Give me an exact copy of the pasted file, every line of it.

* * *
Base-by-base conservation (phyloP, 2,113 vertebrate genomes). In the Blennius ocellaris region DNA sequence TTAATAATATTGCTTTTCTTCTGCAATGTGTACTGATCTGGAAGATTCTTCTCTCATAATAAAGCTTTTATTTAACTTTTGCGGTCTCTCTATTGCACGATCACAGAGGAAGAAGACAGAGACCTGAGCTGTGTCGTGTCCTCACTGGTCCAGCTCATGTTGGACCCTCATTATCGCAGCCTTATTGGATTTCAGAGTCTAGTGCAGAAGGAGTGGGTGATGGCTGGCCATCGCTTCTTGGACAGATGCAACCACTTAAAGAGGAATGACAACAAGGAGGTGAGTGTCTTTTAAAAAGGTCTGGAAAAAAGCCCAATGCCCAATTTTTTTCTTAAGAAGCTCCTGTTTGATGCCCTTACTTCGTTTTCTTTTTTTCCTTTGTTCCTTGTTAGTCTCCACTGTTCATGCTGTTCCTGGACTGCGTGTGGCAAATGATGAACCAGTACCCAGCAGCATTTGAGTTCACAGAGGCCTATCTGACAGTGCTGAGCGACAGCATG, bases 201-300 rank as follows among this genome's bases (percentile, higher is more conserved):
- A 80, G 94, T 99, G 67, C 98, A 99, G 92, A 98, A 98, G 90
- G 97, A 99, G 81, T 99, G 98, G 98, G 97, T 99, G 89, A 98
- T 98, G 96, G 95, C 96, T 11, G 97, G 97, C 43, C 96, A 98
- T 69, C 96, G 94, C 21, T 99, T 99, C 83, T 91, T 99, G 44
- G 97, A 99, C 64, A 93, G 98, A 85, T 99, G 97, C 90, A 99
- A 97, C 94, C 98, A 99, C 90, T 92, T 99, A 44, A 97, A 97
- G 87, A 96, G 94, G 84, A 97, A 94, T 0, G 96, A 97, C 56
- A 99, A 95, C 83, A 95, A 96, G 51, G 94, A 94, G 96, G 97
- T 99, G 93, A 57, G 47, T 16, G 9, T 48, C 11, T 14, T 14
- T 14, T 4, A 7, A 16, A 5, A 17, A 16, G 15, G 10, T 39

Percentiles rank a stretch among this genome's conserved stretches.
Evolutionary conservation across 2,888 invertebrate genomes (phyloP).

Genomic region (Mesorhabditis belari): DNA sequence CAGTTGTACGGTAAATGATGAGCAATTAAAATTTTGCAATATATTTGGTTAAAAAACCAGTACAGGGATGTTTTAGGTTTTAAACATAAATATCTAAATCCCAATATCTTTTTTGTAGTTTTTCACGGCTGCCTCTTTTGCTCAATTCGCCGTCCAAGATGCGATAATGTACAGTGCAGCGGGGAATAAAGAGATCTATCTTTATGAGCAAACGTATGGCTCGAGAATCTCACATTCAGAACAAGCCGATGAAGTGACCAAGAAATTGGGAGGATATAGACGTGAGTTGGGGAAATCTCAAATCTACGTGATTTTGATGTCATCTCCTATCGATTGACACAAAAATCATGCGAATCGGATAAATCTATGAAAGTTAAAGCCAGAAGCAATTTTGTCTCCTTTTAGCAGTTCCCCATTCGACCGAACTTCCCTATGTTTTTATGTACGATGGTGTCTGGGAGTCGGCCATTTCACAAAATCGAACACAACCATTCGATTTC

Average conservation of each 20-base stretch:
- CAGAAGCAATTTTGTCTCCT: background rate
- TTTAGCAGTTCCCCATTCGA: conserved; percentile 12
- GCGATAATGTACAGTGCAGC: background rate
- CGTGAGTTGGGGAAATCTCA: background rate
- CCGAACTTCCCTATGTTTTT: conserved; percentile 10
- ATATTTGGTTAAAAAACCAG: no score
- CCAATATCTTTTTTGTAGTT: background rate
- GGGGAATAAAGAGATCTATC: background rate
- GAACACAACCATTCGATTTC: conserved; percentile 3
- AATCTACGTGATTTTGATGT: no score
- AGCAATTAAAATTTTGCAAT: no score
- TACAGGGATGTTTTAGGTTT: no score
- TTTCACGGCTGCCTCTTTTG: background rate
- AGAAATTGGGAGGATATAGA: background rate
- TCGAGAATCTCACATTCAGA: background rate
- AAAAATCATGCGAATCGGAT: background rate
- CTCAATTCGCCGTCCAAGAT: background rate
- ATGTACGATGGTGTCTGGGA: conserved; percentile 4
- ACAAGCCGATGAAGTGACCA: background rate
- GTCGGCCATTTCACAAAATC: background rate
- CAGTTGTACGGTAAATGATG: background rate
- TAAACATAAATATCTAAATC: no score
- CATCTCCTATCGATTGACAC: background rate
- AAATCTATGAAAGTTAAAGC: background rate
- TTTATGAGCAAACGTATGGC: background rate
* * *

Base-by-base conservation (phyloP, 2,113 vertebrate genomes). In the Blennius ocellaris region DNA sequence TTAATAATATTGCTTTTCTTCTGCAATGTGTACTGATCTGGAAGATTCTTCTCTCATAATAAAGCTTTTATTTAACTTTTGCGGTCTCTCTATTGCACGATCACAGAGGAAGAAGACAGAGACCTGAGCTGTGTCGTGTCCTCACTGGTCCAGCTCATGTTGGACCCTCATTATCGCAGCCTTATTGGATTTCAGAGTCTAGTGCAGAAGGAGTGGGTGATGGCTGGCCATCGCTTCTTGGACAGATGCAACCACTTAAAGAGGAATGACAACAAGGAGGTGAGTGTCTTTTAAAAAGGTCTGGAAAAAAGCCCAATGCCCAATTTTTTTCTTAAGAAGCTCCTGTTTGATGCCCTTACTTCGTTTTCTTTTTTTCCTTTGTTCCTTGTTAGTCTCCACTGTTCATGCTGTTCCTGGACTGCGTGTGGCAAATGATGAACCAGTACCCAGCAGCATTTGAGTTCACAGAGGCCTATCTGACAGTGCTGAGCGACAGCATG, bases 201-300 rank as follows among this genome's bases (percentile, higher is more conserved):
- A 80, G 94, T 99, G 67, C 98, A 99, G 92, A 98, A 98, G 90
- G 97, A 99, G 81, T 99, G 98, G 98, G 97, T 99, G 89, A 98
- T 98, G 96, G 95, C 96, T 11, G 97, G 97, C 43, C 96, A 98
- T 69, C 96, G 94, C 21, T 99, T 99, C 83, T 91, T 99, G 44
- G 97, A 99, C 64, A 93, G 98, A 85, T 99, G 97, C 90, A 99
- A 97, C 94, C 98, A 99, C 90, T 92, T 99, A 44, A 97, A 97
- G 87, A 96, G 94, G 84, A 97, A 94, T 0, G 96, A 97, C 56
- A 99, A 95, C 83, A 95, A 96, G 51, G 94, A 94, G 96, G 97
- T 99, G 93, A 57, G 47, T 16, G 9, T 48, C 11, T 14, T 14
- T 14, T 4, A 7, A 16, A 5, A 17, A 16, G 15, G 10, T 39

Percentiles rank a stretch among this genome's conserved stretches.
Evolutionary conservation across 2,888 invertebrate genomes (phyloP).

Genomic region (Mesorhabditis belari): DNA sequence CAGTTGTACGGTAAATGATGAGCAATTAAAATTTTGCAATATATTTGGTTAAAAAACCAGTACAGGGATGTTTTAGGTTTTAAACATAAATATCTAAATCCCAATATCTTTTTTGTAGTTTTTCACGGCTGCCTCTTTTGCTCAATTCGCCGTCCAAGATGCGATAATGTACAGTGCAGCGGGGAATAAAGAGATCTATCTTTATGAGCAAACGTATGGCTCGAGAATCTCACATTCAGAACAAGCCGATGAAGTGACCAAGAAATTGGGAGGATATAGACGTGAGTTGGGGAAATCTCAAATCTACGTGATTTTGATGTCATCTCCTATCGATTGACACAAAAATCATGCGAATCGGATAAATCTATGAAAGTTAAAGCCAGAAGCAATTTTGTCTCCTTTTAGCAGTTCCCCATTCGACCGAACTTCCCTATGTTTTTATGTACGATGGTGTCTGGGAGTCGGCCATTTCACAAAATCGAACACAACCATTCGATTTC

Average conservation of each 20-base stretch:
- CAGAAGCAATTTTGTCTCCT: background rate
- TTTAGCAGTTCCCCATTCGA: conserved; percentile 12
- GCGATAATGTACAGTGCAGC: background rate
- CGTGAGTTGGGGAAATCTCA: background rate
- CCGAACTTCCCTATGTTTTT: conserved; percentile 10
- ATATTTGGTTAAAAAACCAG: no score
- CCAATATCTTTTTTGTAGTT: background rate
- GGGGAATAAAGAGATCTATC: background rate
- GAACACAACCATTCGATTTC: conserved; percentile 3
- AATCTACGTGATTTTGATGT: no score
- AGCAATTAAAATTTTGCAAT: no score
- TACAGGGATGTTTTAGGTTT: no score
- TTTCACGGCTGCCTCTTTTG: background rate
- AGAAATTGGGAGGATATAGA: background rate
- TCGAGAATCTCACATTCAGA: background rate
- AAAAATCATGCGAATCGGAT: background rate
- CTCAATTCGCCGTCCAAGAT: background rate
- ATGTACGATGGTGTCTGGGA: conserved; percentile 4
- ACAAGCCGATGAAGTGACCA: background rate
- GTCGGCCATTTCACAAAATC: background rate
- CAGTTGTACGGTAAATGATG: background rate
- TAAACATAAATATCTAAATC: no score
- CATCTCCTATCGATTGACAC: background rate
- AAATCTATGAAAGTTAAAGC: background rate
- TTTATGAGCAAACGTATGGC: background rate